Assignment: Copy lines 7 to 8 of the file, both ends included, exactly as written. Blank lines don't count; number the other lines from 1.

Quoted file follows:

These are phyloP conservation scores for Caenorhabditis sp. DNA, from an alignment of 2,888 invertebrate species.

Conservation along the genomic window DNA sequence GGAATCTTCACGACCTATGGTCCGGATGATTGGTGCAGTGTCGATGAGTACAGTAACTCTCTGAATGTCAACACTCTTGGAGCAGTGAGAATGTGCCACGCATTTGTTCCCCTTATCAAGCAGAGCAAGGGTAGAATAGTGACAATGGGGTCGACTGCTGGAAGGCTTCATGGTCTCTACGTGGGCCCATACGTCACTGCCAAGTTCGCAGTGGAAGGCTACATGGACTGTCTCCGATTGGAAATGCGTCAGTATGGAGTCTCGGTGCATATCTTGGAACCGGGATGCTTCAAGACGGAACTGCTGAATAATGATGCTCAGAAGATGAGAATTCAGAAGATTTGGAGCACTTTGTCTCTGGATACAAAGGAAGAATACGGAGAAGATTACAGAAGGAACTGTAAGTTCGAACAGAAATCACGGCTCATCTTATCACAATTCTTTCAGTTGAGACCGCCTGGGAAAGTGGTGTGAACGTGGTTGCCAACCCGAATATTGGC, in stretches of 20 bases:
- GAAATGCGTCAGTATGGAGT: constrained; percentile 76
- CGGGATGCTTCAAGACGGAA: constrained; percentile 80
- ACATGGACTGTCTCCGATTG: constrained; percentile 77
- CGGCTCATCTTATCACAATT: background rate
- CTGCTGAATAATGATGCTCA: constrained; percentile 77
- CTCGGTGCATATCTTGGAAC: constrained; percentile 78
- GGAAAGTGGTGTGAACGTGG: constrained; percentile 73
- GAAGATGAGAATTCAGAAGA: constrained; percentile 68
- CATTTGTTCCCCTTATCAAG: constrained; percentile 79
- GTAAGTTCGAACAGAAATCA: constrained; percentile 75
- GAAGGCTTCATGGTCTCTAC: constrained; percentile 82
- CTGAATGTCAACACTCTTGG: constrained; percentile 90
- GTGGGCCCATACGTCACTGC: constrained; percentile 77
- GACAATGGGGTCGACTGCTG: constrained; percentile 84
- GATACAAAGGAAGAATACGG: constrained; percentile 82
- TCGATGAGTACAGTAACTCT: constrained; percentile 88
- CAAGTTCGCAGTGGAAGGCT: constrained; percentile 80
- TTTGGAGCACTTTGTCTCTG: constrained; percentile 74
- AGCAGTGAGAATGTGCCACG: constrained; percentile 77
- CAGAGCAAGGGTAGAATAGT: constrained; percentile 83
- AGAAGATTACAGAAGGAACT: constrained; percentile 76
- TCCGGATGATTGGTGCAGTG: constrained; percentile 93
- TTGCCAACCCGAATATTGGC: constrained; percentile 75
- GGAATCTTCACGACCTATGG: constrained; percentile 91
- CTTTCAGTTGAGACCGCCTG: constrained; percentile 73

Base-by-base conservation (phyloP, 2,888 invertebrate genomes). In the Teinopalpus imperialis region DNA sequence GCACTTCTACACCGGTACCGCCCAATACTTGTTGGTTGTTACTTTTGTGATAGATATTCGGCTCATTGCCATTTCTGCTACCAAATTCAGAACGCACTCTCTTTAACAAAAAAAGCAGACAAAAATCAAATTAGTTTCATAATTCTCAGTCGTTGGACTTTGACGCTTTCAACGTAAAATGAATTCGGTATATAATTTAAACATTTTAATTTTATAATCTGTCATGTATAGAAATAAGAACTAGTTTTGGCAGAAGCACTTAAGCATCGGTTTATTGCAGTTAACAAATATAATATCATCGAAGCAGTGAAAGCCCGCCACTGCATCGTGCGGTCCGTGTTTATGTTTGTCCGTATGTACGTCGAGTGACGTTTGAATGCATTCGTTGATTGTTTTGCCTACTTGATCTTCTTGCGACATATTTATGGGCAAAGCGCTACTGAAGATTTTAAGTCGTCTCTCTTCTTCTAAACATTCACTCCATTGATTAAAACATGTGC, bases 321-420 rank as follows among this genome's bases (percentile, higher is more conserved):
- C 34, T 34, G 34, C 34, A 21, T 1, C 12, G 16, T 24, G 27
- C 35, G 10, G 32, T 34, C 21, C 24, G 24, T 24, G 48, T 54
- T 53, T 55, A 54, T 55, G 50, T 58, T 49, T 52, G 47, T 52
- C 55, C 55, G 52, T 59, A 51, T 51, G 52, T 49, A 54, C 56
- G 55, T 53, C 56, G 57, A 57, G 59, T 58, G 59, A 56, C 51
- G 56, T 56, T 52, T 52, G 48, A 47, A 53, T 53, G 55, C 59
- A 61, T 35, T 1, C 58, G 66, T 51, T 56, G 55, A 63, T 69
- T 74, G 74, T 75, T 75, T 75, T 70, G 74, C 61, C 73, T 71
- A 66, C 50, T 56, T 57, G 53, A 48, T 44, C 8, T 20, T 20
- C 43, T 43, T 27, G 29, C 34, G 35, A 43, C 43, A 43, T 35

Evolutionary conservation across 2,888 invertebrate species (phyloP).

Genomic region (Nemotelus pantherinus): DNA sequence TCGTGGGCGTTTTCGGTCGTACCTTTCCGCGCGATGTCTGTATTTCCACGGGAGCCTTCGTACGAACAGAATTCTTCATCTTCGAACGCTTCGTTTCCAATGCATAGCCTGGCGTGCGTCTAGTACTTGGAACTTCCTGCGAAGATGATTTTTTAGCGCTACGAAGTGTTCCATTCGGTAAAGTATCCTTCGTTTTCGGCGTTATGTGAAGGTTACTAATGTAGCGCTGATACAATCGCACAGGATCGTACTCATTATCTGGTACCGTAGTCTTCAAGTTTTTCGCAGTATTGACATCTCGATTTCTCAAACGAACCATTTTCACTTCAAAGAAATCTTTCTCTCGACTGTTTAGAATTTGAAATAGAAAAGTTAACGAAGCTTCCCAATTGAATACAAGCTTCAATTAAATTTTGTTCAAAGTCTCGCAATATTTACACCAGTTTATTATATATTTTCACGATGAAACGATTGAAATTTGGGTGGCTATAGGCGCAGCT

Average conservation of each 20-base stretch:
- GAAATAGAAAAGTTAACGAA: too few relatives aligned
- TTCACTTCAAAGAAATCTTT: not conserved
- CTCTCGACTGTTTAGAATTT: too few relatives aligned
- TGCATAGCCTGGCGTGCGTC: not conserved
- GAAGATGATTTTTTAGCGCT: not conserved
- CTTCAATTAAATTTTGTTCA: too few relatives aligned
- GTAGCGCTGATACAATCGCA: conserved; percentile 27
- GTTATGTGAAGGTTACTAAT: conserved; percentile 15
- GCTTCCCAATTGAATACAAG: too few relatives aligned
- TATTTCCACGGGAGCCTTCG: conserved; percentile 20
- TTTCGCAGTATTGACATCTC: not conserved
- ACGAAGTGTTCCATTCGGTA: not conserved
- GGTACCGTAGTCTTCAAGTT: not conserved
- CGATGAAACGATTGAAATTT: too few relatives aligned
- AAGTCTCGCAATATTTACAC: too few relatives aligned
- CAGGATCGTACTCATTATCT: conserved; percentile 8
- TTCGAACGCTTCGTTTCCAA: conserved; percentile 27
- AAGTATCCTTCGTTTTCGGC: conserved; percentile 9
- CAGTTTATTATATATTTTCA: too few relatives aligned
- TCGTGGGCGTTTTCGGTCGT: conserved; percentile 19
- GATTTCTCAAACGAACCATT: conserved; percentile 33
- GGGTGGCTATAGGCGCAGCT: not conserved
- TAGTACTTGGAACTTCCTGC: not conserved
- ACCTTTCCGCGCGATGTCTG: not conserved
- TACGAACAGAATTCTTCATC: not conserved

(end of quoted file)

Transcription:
- CTGCTGAATAATGATGCTCA: constrained; percentile 77
- CTCGGTGCATATCTTGGAAC: constrained; percentile 78